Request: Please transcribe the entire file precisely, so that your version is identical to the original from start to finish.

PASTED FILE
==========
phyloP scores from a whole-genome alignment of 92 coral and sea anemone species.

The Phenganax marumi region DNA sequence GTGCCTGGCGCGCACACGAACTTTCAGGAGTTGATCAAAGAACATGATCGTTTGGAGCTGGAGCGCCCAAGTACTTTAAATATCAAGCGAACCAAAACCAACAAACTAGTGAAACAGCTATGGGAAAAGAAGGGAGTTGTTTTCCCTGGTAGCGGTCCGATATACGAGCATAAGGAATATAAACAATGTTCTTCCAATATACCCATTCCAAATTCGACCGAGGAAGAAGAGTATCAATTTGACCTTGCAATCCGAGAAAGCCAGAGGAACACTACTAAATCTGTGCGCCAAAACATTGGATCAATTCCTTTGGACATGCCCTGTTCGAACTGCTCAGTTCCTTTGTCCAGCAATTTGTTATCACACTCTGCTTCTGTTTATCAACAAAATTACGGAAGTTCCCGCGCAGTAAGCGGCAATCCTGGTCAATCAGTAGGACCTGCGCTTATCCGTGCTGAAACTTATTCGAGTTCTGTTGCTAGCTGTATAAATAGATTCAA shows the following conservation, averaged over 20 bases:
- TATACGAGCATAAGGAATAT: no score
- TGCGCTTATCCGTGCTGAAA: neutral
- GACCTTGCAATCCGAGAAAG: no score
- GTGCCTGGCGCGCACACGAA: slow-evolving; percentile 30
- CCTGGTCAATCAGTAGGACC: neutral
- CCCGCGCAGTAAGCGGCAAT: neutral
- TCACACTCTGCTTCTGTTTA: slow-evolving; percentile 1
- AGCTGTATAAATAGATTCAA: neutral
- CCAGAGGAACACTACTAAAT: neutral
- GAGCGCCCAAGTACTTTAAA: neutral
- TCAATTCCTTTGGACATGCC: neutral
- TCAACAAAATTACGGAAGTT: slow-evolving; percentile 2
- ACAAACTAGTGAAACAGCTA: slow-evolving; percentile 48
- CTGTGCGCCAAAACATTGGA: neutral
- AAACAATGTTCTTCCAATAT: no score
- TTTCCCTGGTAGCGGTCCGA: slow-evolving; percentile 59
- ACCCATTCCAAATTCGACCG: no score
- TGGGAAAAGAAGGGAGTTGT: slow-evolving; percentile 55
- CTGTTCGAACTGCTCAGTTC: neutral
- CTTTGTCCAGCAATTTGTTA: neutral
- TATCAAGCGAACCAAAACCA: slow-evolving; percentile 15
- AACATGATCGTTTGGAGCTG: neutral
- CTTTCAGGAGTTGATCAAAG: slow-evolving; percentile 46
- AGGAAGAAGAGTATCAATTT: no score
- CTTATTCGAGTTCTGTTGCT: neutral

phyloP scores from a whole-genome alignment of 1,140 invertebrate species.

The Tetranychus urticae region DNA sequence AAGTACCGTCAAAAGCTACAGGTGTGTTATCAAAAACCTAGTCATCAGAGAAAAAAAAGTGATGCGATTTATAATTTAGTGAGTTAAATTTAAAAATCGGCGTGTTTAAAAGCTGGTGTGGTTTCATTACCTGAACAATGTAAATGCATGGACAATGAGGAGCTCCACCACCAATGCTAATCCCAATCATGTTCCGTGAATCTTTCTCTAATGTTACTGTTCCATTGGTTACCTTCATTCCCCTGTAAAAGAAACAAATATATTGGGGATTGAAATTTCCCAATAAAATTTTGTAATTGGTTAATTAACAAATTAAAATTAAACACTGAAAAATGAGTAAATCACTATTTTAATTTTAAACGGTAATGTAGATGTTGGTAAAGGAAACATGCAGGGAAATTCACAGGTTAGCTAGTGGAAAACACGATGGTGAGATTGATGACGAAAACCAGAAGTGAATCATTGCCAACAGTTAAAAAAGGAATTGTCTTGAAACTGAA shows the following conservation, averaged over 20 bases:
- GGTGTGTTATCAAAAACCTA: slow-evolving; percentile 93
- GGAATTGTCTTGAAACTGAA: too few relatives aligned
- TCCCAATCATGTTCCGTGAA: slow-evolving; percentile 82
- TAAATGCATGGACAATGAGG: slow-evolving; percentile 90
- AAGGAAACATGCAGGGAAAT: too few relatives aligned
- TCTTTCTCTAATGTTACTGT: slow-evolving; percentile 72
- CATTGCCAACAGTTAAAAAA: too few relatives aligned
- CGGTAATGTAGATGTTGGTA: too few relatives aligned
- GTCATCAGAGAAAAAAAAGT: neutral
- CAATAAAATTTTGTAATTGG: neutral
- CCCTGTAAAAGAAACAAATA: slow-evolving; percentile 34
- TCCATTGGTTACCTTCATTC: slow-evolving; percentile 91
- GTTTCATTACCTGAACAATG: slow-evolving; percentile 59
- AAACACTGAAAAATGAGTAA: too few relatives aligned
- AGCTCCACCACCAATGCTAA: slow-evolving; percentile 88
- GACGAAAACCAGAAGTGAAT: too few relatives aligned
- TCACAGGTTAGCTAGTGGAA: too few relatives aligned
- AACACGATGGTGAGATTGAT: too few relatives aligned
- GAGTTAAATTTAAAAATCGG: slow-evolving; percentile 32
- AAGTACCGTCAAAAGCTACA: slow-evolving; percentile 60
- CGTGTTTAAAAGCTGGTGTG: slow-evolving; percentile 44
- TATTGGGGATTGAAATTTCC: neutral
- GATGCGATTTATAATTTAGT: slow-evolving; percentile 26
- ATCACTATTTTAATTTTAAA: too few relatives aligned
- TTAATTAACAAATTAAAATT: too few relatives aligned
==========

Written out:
phyloP scores from a whole-genome alignment of 92 coral and sea anemone species.

The Phenganax marumi region DNA sequence GTGCCTGGCGCGCACACGAACTTTCAGGAGTTGATCAAAGAACATGATCGTTTGGAGCTGGAGCGCCCAAGTACTTTAAATATCAAGCGAACCAAAACCAACAAACTAGTGAAACAGCTATGGGAAAAGAAGGGAGTTGTTTTCCCTGGTAGCGGTCCGATATACGAGCATAAGGAATATAAACAATGTTCTTCCAATATACCCATTCCAAATTCGACCGAGGAAGAAGAGTATCAATTTGACCTTGCAATCCGAGAAAGCCAGAGGAACACTACTAAATCTGTGCGCCAAAACATTGGATCAATTCCTTTGGACATGCCCTGTTCGAACTGCTCAGTTCCTTTGTCCAGCAATTTGTTATCACACTCTGCTTCTGTTTATCAACAAAATTACGGAAGTTCCCGCGCAGTAAGCGGCAATCCTGGTCAATCAGTAGGACCTGCGCTTATCCGTGCTGAAACTTATTCGAGTTCTGTTGCTAGCTGTATAAATAGATTCAA shows the following conservation, averaged over 20 bases:
- TATACGAGCATAAGGAATAT: no score
- TGCGCTTATCCGTGCTGAAA: neutral
- GACCTTGCAATCCGAGAAAG: no score
- GTGCCTGGCGCGCACACGAA: slow-evolving; percentile 30
- CCTGGTCAATCAGTAGGACC: neutral
- CCCGCGCAGTAAGCGGCAAT: neutral
- TCACACTCTGCTTCTGTTTA: slow-evolving; percentile 1
- AGCTGTATAAATAGATTCAA: neutral
- CCAGAGGAACACTACTAAAT: neutral
- GAGCGCCCAAGTACTTTAAA: neutral
- TCAATTCCTTTGGACATGCC: neutral
- TCAACAAAATTACGGAAGTT: slow-evolving; percentile 2
- ACAAACTAGTGAAACAGCTA: slow-evolving; percentile 48
- CTGTGCGCCAAAACATTGGA: neutral
- AAACAATGTTCTTCCAATAT: no score
- TTTCCCTGGTAGCGGTCCGA: slow-evolving; percentile 59
- ACCCATTCCAAATTCGACCG: no score
- TGGGAAAAGAAGGGAGTTGT: slow-evolving; percentile 55
- CTGTTCGAACTGCTCAGTTC: neutral
- CTTTGTCCAGCAATTTGTTA: neutral
- TATCAAGCGAACCAAAACCA: slow-evolving; percentile 15
- AACATGATCGTTTGGAGCTG: neutral
- CTTTCAGGAGTTGATCAAAG: slow-evolving; percentile 46
- AGGAAGAAGAGTATCAATTT: no score
- CTTATTCGAGTTCTGTTGCT: neutral

phyloP scores from a whole-genome alignment of 1,140 invertebrate species.

The Tetranychus urticae region DNA sequence AAGTACCGTCAAAAGCTACAGGTGTGTTATCAAAAACCTAGTCATCAGAGAAAAAAAAGTGATGCGATTTATAATTTAGTGAGTTAAATTTAAAAATCGGCGTGTTTAAAAGCTGGTGTGGTTTCATTACCTGAACAATGTAAATGCATGGACAATGAGGAGCTCCACCACCAATGCTAATCCCAATCATGTTCCGTGAATCTTTCTCTAATGTTACTGTTCCATTGGTTACCTTCATTCCCCTGTAAAAGAAACAAATATATTGGGGATTGAAATTTCCCAATAAAATTTTGTAATTGGTTAATTAACAAATTAAAATTAAACACTGAAAAATGAGTAAATCACTATTTTAATTTTAAACGGTAATGTAGATGTTGGTAAAGGAAACATGCAGGGAAATTCACAGGTTAGCTAGTGGAAAACACGATGGTGAGATTGATGACGAAAACCAGAAGTGAATCATTGCCAACAGTTAAAAAAGGAATTGTCTTGAAACTGAA shows the following conservation, averaged over 20 bases:
- GGTGTGTTATCAAAAACCTA: slow-evolving; percentile 93
- GGAATTGTCTTGAAACTGAA: too few relatives aligned
- TCCCAATCATGTTCCGTGAA: slow-evolving; percentile 82
- TAAATGCATGGACAATGAGG: slow-evolving; percentile 90
- AAGGAAACATGCAGGGAAAT: too few relatives aligned
- TCTTTCTCTAATGTTACTGT: slow-evolving; percentile 72
- CATTGCCAACAGTTAAAAAA: too few relatives aligned
- CGGTAATGTAGATGTTGGTA: too few relatives aligned
- GTCATCAGAGAAAAAAAAGT: neutral
- CAATAAAATTTTGTAATTGG: neutral
- CCCTGTAAAAGAAACAAATA: slow-evolving; percentile 34
- TCCATTGGTTACCTTCATTC: slow-evolving; percentile 91
- GTTTCATTACCTGAACAATG: slow-evolving; percentile 59
- AAACACTGAAAAATGAGTAA: too few relatives aligned
- AGCTCCACCACCAATGCTAA: slow-evolving; percentile 88
- GACGAAAACCAGAAGTGAAT: too few relatives aligned
- TCACAGGTTAGCTAGTGGAA: too few relatives aligned
- AACACGATGGTGAGATTGAT: too few relatives aligned
- GAGTTAAATTTAAAAATCGG: slow-evolving; percentile 32
- AAGTACCGTCAAAAGCTACA: slow-evolving; percentile 60
- CGTGTTTAAAAGCTGGTGTG: slow-evolving; percentile 44
- TATTGGGGATTGAAATTTCC: neutral
- GATGCGATTTATAATTTAGT: slow-evolving; percentile 26
- ATCACTATTTTAATTTTAAA: too few relatives aligned
- TTAATTAACAAATTAAAATT: too few relatives aligned